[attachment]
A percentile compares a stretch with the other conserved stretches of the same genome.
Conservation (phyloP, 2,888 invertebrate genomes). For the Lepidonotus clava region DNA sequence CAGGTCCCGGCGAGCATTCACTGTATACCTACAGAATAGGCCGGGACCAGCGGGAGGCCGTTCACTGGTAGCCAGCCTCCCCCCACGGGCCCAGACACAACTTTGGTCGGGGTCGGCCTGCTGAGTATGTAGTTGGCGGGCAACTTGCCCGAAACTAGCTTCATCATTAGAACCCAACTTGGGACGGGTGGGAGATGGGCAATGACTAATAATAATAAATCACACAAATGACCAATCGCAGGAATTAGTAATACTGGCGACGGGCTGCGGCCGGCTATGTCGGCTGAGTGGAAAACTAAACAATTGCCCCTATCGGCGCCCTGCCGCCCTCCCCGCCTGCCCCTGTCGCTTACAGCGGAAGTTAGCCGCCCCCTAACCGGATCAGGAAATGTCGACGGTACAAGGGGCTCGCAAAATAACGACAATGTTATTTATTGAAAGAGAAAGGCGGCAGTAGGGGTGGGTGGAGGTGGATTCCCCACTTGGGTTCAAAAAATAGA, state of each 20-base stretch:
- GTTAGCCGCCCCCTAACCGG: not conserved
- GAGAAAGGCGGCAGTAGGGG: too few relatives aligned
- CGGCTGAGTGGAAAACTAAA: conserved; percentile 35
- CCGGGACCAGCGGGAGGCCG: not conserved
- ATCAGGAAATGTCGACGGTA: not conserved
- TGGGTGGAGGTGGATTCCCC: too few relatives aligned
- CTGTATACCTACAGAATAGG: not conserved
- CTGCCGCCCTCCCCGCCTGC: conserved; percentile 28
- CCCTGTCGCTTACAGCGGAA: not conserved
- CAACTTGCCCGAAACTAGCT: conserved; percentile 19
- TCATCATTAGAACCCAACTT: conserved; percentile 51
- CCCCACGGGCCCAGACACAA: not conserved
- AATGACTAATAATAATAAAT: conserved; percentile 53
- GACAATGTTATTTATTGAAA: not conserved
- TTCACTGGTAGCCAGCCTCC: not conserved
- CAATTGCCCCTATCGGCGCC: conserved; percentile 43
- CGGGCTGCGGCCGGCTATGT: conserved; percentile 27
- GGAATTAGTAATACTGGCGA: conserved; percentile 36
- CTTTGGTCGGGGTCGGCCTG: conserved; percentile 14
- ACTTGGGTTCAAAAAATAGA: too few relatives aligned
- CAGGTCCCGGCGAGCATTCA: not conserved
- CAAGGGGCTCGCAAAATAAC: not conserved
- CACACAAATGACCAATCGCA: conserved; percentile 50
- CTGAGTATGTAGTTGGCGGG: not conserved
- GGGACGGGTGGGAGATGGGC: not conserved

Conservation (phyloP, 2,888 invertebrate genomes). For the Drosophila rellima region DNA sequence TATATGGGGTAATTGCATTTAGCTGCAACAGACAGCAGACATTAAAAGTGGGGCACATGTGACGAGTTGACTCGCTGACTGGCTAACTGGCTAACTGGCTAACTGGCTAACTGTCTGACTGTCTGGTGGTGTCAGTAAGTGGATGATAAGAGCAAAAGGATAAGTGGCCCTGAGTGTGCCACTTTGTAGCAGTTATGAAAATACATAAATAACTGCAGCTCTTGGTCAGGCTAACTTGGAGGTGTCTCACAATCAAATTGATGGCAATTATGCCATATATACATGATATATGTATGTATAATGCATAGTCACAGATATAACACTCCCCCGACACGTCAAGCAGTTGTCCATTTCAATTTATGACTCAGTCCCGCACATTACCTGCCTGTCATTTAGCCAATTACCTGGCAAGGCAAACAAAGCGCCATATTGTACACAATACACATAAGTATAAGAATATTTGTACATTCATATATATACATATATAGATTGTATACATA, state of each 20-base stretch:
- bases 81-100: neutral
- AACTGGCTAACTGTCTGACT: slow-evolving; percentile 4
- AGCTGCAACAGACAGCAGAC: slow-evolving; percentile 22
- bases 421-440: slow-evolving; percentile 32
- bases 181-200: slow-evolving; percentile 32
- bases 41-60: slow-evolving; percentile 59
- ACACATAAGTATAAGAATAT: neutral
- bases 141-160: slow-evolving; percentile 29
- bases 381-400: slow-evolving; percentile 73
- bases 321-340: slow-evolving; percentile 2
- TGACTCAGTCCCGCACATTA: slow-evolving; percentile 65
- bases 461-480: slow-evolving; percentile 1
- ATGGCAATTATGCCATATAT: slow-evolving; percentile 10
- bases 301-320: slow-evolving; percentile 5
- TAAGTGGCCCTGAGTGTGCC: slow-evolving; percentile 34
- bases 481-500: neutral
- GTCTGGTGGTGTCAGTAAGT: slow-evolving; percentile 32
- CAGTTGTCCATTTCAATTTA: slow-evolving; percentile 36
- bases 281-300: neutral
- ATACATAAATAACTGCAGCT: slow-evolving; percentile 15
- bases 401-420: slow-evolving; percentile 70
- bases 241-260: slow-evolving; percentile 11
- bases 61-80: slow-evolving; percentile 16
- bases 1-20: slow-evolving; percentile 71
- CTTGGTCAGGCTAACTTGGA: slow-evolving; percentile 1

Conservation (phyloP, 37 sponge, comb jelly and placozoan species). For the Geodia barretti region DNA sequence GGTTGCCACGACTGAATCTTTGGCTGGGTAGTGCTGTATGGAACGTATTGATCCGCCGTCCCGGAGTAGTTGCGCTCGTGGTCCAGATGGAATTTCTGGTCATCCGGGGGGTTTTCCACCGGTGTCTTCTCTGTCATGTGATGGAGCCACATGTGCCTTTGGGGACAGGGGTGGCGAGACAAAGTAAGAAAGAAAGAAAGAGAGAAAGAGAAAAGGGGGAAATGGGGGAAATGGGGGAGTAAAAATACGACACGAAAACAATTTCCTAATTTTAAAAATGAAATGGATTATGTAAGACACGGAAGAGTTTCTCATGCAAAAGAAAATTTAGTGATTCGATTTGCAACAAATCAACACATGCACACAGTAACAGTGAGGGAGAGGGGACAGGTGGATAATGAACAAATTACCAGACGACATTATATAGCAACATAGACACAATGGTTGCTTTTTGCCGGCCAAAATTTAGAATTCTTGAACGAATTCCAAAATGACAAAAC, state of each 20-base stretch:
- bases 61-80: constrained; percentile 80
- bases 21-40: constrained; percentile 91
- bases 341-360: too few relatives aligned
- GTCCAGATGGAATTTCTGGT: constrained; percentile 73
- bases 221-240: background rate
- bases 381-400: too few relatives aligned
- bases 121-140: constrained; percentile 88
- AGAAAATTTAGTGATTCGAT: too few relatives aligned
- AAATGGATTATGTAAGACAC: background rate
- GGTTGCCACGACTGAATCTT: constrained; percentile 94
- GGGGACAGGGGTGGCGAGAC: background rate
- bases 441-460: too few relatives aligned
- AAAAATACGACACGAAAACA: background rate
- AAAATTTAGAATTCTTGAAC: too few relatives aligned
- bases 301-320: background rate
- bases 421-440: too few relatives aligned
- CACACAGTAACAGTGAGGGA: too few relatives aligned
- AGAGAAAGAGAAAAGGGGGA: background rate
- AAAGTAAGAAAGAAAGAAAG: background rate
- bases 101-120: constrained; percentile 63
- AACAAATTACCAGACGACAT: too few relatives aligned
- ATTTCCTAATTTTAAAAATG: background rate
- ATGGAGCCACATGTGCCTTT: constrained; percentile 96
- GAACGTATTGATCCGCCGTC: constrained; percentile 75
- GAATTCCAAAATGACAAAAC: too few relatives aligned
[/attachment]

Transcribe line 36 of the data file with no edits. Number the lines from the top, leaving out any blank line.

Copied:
- bases 141-160: slow-evolving; percentile 29